A veteran solicitor who overcharged costs on estates work then ignored court instructions to repay the money has been struck off.

Michael John Elsdon transferred almost £40,000 from his client account to his office account in November 2012, despite an assessment that he was entitled to charge only £8,000.

Despite two High Court rulings confirming the smaller amount, Elsdon failed to take any steps to repay the estate.

The solicitor, who was found to be dishonest in charging for a disbursement that had not been paid, was banned following a two-day hearing at the Solicitors Disciplinary Tribunal in December. He was also ordered to pay almost £97,000 to cover the costs of the prosecution.

Elsdon, who turns 70 this year, was a sole practitioner practising under his own name and a director of former Devon firm Sai-Donne Limited. He was named as a co-executor of a will after the death of a client in 2008, with the estate to be shared equally between her three children.

By the end of July 2011 Elsdon had produced three invoices covering a 30-month period coming to a total of £50,701, based on an hourly rate of firstly £250 and then £275.

Two of the children made no challenge to Elsdon’s costs, but the third, named as Mr L, continued to refuse to agree the charges and the matter went for assessment in the court.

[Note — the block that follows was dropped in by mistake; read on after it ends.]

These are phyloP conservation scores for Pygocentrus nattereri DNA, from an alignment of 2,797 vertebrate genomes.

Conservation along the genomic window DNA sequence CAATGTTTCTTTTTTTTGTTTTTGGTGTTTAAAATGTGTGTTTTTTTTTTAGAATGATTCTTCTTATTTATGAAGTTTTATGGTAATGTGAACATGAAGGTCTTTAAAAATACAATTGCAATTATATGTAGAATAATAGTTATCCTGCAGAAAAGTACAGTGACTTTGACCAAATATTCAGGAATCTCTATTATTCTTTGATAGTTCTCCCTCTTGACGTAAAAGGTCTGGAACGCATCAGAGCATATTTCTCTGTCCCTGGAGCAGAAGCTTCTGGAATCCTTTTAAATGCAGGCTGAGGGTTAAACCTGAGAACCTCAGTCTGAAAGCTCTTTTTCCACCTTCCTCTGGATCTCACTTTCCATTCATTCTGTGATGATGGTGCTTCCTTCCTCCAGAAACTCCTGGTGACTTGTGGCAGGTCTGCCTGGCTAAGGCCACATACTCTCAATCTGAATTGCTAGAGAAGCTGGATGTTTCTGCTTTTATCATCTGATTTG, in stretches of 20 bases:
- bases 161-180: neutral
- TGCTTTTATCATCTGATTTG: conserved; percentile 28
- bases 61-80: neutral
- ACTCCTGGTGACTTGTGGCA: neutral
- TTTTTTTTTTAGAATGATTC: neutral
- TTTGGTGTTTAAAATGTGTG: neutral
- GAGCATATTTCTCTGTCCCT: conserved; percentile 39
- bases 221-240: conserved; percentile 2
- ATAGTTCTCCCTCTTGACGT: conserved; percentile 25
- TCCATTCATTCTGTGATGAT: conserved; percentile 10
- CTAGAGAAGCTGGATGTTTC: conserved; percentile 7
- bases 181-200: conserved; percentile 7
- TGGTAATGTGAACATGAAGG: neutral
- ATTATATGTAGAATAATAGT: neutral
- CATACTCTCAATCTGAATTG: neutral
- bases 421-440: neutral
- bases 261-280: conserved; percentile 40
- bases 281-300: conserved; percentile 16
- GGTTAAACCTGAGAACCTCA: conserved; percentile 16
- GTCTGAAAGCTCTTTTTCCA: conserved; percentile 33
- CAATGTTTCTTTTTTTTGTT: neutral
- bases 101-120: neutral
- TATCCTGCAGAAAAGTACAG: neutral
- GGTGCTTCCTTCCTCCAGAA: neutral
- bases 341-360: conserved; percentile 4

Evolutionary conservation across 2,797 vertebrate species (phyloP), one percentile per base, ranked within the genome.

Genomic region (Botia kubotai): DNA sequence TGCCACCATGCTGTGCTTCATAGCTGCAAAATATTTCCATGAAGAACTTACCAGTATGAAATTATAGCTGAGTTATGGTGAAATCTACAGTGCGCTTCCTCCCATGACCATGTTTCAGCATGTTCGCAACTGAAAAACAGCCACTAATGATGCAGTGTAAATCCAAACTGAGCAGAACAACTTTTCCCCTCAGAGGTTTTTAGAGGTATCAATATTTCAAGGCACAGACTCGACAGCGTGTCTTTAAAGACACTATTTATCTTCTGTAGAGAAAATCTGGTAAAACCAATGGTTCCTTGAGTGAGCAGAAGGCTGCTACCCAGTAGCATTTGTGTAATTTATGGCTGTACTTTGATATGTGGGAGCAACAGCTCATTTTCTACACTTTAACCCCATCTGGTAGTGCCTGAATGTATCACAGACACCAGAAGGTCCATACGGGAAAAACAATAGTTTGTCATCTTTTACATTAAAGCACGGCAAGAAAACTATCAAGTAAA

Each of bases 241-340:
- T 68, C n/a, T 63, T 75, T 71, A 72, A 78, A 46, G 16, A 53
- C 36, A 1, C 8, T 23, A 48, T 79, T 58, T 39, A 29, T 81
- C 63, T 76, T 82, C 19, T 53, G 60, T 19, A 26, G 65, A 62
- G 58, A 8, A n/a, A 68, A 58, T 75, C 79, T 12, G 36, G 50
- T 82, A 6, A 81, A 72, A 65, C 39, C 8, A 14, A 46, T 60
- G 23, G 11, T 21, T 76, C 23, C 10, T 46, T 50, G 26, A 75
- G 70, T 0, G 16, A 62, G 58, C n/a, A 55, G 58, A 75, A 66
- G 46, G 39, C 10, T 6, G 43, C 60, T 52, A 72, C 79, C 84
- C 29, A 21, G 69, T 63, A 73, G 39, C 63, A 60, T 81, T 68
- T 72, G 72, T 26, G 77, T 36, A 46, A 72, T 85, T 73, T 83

In November 2012, Master Gordon-Saker assessed Elsdon’s costs at £8,000, having noted the hourly rate charged was ‘excessive’ for the work.

Subsequent emails from the solicitor confirmed he recognised he was not entitled to charge the estate anything more than £8,000, but eight days after the court assessment he transferred five times that amount to the office account.

The Solicitors Regulation Authority, prosecuting, said this amounted to a ‘continuing and consistent breach of his duty’ to the client’s estate.

Elsdon had not informed the two beneficiaries who accepted his bill of the costs dispute with the third, and even proposed to use his position to recover money from the share of the estate due to them. The tribunal said Elsdon was ‘clearly trying to get [the two accepting parties] to carry the burden of the fact that Mr L was disputing the fees charged to the estate’.

In 2015, the High Court ruled that the SRA was right to intervene into his practice after being suspected of dishonesty in a probate matter.

The tribunal judgment said Elsdon had been motivated by ‘personal financial gain with an undercurrent of greed’ and noted that even an inexperienced solicitor would have known what was happening to be wrong.

‘The impact of the misconduct upon the public and the reputation of the legal profession was significant,’ added the tribunal. ‘In terms of the administration of [the] estates the behaviour was so appalling that it could not help but harm the reputation of the profession.’

No mitigating factors were identified, and the tribunal found no exceptional circumstances to justify any sanction other than a strike-off.